Can a person be a historian and a philosopher at the same time. I have a

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Can a person be a historian and a philosopher at the same time. I have a passion for history and a joint passion for Philosophy? Nathan V.

Yes The clearest case of when you would need to be both a historian and a philosopher is when you write a history of philosophy. Expertise in both fields would also be highly valuable in writing philosophy of history. Apart from these two categories, the blending of philosophy and history (or the virtues of being both a philosopher and a historian) may vary.

Consider matters from the standpoint of history: When would a history (or a historian) be aided by philosophy?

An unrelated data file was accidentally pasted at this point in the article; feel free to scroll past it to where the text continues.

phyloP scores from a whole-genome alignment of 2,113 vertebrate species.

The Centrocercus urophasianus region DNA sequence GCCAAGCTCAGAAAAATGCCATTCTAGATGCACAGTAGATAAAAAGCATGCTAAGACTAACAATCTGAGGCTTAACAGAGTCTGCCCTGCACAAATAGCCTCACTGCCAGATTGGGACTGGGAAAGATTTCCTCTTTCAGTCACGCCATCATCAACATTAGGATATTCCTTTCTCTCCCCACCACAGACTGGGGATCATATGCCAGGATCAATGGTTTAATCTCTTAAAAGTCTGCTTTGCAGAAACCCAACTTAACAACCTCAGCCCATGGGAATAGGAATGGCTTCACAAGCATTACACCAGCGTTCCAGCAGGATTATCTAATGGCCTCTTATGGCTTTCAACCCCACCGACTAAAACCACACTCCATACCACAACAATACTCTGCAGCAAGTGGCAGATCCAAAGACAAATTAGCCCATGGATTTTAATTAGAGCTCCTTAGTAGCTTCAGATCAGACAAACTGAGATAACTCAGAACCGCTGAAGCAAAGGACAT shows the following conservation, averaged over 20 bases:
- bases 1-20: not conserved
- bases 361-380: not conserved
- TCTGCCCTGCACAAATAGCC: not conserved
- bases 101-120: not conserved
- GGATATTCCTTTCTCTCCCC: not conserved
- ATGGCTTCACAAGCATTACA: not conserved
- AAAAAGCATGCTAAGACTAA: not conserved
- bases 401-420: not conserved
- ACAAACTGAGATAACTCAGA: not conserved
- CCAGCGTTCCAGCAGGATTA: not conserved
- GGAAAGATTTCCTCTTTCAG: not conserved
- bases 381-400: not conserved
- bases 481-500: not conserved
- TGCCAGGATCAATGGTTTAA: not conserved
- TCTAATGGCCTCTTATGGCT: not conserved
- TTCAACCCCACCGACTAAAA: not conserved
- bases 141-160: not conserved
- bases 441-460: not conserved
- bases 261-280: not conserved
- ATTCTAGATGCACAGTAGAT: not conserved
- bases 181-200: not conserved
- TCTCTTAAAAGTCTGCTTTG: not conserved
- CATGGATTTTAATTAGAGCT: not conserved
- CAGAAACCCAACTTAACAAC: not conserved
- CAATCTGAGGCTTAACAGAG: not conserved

Because one may write a history of any number of things (persons, events...) from a history of warfare to a history of agriculture, it may not be obvious when philosophy comes into play. Off hand, it seems that some philosophy will be inevitable in any history insofar as the history reflects a view (or a philosophy) of evidence, explanation, relevance, reasons and causes. But there are cases when philosophy seems more explicit as in a history of the French revolution versus a history of the first cities in the world.

From the standpoint of philosophy: When would philosophy (or philosophers) be aided by history? Some historical grounding seems important in even the most abstract philosophical matters (the philosophy of mathematics, for example), but there are philosophical questions that seem less sensitive to historical conditions. Arguably, questions about whether there can be an actual infinite does not depend (or depend significantly) on the time or place they are raised. Arguments about infinity are not merely of academic interest, but they have been employed by many philosophers (Jewish, Christian, Muslim) in arguments for the existence of God.

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